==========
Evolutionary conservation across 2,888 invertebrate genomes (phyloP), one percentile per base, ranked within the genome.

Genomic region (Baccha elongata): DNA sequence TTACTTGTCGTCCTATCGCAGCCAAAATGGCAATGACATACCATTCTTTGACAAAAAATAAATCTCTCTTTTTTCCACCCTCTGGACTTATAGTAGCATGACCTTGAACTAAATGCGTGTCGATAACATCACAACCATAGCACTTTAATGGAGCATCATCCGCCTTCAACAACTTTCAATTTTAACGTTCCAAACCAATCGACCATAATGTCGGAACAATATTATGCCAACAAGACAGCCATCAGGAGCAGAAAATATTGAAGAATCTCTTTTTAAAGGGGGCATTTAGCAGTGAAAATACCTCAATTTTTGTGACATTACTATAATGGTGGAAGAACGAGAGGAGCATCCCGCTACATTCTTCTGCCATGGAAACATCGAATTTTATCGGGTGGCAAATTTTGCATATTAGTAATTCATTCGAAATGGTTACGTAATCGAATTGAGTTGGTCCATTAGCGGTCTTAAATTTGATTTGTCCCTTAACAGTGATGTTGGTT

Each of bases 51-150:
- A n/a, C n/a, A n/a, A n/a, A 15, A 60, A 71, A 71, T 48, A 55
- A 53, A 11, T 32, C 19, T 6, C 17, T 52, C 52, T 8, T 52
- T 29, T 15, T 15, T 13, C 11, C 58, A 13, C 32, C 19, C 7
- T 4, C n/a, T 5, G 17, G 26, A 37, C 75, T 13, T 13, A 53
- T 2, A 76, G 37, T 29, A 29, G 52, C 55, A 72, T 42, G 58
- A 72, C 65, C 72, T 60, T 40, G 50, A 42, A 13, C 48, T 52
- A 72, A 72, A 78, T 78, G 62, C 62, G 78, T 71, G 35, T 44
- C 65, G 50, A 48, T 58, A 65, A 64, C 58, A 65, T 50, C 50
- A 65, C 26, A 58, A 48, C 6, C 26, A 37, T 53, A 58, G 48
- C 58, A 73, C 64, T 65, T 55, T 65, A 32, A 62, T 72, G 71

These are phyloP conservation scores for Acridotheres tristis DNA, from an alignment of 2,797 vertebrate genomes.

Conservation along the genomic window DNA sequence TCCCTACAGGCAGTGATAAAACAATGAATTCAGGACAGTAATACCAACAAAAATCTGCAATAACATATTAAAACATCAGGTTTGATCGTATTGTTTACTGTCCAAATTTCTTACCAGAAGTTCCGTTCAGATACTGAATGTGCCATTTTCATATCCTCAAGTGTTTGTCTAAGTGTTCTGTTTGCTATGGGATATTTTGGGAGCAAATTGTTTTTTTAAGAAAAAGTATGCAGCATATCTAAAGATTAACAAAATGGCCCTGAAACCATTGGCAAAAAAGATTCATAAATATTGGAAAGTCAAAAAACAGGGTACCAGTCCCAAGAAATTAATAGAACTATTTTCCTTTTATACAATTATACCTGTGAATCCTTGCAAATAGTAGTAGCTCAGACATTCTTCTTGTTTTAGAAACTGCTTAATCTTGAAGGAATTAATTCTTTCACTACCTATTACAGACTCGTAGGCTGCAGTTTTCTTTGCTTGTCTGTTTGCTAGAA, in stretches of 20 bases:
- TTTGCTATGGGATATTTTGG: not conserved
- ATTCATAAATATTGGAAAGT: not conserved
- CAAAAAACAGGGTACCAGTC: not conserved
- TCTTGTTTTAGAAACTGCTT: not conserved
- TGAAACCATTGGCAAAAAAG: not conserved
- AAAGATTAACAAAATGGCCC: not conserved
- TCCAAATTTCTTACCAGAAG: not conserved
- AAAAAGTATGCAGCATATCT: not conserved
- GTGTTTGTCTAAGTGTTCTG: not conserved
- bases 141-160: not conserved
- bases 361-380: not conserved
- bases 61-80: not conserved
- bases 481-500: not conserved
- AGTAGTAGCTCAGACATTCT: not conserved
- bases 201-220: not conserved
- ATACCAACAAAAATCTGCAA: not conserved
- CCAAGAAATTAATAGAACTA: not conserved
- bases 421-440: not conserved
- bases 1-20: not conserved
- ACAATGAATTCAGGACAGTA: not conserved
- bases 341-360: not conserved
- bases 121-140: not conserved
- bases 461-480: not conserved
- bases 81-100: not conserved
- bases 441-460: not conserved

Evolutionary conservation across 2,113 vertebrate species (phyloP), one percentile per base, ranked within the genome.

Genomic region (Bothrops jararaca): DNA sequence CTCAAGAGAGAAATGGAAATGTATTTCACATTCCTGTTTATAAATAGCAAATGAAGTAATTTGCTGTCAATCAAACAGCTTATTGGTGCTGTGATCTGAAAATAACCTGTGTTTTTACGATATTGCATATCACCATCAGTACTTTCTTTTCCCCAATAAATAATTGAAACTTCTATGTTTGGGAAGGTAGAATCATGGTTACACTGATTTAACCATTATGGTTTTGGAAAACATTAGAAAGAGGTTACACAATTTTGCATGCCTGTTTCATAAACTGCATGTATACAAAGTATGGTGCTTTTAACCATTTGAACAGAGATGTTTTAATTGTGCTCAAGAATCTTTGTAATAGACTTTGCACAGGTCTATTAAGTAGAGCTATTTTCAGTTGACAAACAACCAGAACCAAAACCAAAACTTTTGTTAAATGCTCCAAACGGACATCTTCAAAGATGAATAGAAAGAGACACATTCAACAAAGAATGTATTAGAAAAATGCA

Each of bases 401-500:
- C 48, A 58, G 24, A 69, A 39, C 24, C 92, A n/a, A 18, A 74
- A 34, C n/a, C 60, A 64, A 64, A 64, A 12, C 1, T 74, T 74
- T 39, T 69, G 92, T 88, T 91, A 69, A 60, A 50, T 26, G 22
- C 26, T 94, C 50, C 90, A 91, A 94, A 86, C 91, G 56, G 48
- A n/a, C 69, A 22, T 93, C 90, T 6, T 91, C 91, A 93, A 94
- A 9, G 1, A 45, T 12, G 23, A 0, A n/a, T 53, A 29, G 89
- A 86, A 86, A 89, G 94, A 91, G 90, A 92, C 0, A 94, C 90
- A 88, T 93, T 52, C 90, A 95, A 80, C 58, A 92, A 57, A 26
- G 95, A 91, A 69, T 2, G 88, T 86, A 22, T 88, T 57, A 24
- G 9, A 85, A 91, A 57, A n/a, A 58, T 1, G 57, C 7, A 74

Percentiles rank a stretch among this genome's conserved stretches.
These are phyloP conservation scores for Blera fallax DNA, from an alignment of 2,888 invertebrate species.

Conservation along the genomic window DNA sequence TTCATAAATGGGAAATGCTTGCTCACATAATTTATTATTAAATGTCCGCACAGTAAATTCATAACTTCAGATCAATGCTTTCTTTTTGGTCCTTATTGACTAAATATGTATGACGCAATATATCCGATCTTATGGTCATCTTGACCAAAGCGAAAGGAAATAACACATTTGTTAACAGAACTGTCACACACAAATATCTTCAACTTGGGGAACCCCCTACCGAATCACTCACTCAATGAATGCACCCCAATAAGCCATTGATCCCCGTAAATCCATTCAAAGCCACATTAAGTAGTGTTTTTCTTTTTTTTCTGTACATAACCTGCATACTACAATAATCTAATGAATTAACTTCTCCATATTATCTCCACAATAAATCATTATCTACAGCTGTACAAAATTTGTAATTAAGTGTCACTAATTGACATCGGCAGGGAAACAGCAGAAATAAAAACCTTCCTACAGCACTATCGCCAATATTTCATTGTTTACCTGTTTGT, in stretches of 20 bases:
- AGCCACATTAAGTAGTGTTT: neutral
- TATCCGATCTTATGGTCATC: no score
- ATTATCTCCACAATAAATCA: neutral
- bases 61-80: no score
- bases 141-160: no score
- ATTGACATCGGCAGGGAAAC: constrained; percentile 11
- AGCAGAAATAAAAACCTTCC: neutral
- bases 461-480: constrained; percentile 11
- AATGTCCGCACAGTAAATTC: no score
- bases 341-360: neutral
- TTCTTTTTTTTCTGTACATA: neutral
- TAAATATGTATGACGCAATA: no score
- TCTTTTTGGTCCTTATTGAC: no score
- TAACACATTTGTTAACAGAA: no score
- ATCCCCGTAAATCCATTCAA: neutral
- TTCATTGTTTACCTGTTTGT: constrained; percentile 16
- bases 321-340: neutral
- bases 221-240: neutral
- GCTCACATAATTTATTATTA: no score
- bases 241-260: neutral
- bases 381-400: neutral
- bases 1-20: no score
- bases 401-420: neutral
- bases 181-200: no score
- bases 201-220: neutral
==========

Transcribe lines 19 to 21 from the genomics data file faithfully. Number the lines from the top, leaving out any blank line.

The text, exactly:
- TCTTGTTTTAGAAACTGCTT: not conserved
- TGAAACCATTGGCAAAAAAG: not conserved
- AAAGATTAACAAAATGGCCC: not conserved